Dir: Anton Corbijn
"See my true reflection
Cut off my own connections
I can see life getting harder
So sad is this sensation
Reverse the situation
I can't see it getting better"
Joy Division, The Sound of Music
Now that rock has retreated into nostalgia and has ceased to be a force for the new and exciting, it's perhaps inevitable that Joy Division's reputation is stronger than it has been at any time since the early 80s. Massively influential on any number of bands in the Interpol/Franz Ferdinand/Editors sub-genre, and frozen in time by Curtis's suicide (a lucrative 30th anniversary 'Unknown Pleasures' comeback tour is unlikely) they have now turned into something mythical. Would Control - Anton Corbijn's new biopic of Ian Curtis's life - with it's emphasis on gritty 70s realism retrieve reality from myth or simply add to the mausoleum of Curtis's memory.
We have kinda been here before, with 2001's rumbustuous "24 Hour Party People" which relied heavily on a tour-de-force performance from Steve Coogan as Factory Records impresario Tony Wilson. Where 24HPP played for laughs, Control is different, very different. Based on Debbie Curtis's memoirs, Touching From a Distance, it focuses more on Curtis himself, the relationships in his life, with his wife, his mistress and his epilepsy. The tone is sombre and insular, which Corbijn has emphasised (perhaps over-emphasised) by shooting in black and white. This looks great on the stills from the film, but begins to grate after a while, and feels artificial, making the 70s feel more remote than they are.
Corbijn is primarily a photographer, and this shows in certain ways. Some set-pieces are original and effective: late on, Curtis, troubled by many near-silent long distance phone calls looks up plaintively at a telegraph pole with wires stretching out geometrically, a metaphor for the dislocated connections in his life. Some of the pained domestic scenes, with Curtis trying to retreat into the angles of the corner of his living room, (as though he were trying to disappear into the walls) would also work brilliantly as photographs.
Where Control falls short is in it's narrative direction. Although Corbijn has not been too ambitious here - the film is strictly a linear narrative - there is little sense of momentum in Joy Division's career (the gigs all seem small scale, there is no mention of the fanatical extremes of prose that emerged in the music press), and the way in which Curtis became withdrawn after his epilepsy was diagnosed - a key feature of Touching From A Distance - isn't represented (Curtis seems withdrawn from the start).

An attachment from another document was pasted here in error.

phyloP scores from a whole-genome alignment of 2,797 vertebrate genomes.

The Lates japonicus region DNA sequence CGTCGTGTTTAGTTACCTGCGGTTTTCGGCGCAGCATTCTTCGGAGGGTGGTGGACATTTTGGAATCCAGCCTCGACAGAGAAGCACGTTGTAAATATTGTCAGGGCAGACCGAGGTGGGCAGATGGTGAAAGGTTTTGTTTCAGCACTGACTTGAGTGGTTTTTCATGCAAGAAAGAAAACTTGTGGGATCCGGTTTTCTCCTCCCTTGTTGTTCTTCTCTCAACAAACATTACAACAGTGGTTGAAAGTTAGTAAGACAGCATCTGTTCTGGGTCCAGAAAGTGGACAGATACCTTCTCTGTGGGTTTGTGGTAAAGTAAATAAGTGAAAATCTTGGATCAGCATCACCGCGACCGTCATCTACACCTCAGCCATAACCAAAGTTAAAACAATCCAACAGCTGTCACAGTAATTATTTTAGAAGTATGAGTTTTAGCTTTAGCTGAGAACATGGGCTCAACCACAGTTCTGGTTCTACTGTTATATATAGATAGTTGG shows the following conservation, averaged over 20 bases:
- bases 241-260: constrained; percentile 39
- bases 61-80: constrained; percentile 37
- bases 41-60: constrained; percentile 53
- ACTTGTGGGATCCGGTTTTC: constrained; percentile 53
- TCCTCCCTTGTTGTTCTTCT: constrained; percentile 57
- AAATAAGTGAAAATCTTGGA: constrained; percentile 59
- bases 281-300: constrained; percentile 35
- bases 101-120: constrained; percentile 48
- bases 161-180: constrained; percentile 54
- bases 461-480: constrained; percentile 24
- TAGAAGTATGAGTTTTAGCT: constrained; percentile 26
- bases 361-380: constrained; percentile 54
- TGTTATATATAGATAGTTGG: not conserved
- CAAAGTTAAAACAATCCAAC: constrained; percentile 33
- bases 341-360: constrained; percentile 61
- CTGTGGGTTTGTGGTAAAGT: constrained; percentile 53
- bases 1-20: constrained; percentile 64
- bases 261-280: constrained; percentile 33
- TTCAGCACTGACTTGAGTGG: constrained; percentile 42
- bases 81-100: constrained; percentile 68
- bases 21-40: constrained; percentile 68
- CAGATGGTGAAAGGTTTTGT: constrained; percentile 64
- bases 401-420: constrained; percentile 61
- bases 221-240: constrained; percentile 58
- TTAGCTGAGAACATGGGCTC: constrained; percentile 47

The film, though, does have its positives, and they are major. The soundtrack is fabulous. The gigs were played live by the musically inexperienced actors and have an authentically rough edge, helped by being cranked out at top volume. Transmission and Dead Souls especially are superb. Secondly the casting is near perfect. James Pearson is a 100% deadringer for Bernard Sumner, almost spookily similar at times; and Tony Kebbell's Rob Gretton is also spot on. Of the majors, Samantha Morton is naive and vulnerable as Debbie Curtis - the girl who noticed and fell in love with Ian's rock star cool before he was a star, and Alexandra Maria Lara hints at the European chic that must have appealed to Curtis. Here, again, the script lets us down, as it fails to pay enough attention to the deepening, (literally fatal) attraction Curtis felt for Annik Honore. Corbijn misses a trick here, as he had unprecedented access to Honore, who has remained publically silent on her relationship with Curtis since 1980.
Any film about Ian Curtis must deal with the tragedy at its finale. Corbijn handles this tactfully, all we see is the horror of the moment reflected in Samantha Morton's face. The familiar bass and drums from the coldly beautiful Atmosphere kick in as a rising crane shot shows us Macclesfield set against the rising Northern granite of the Pennines in the distance.
Ultimately Curtis made commitments too early in life. He married too young, and had a child too young. He, perhaps to his credit, was too honourable to handle the contradictions of being in love with two people simultaneously. And he couldn't make a choice between his epilepsy and his band. It tore him apart. The reason we remember him, though, doesn't come across in the film. He was the best lyricist of his generation. A modern poet. And though his romanticsm was skewed and strange, the English don't forget their romantic poets who die young.
7th October 2007
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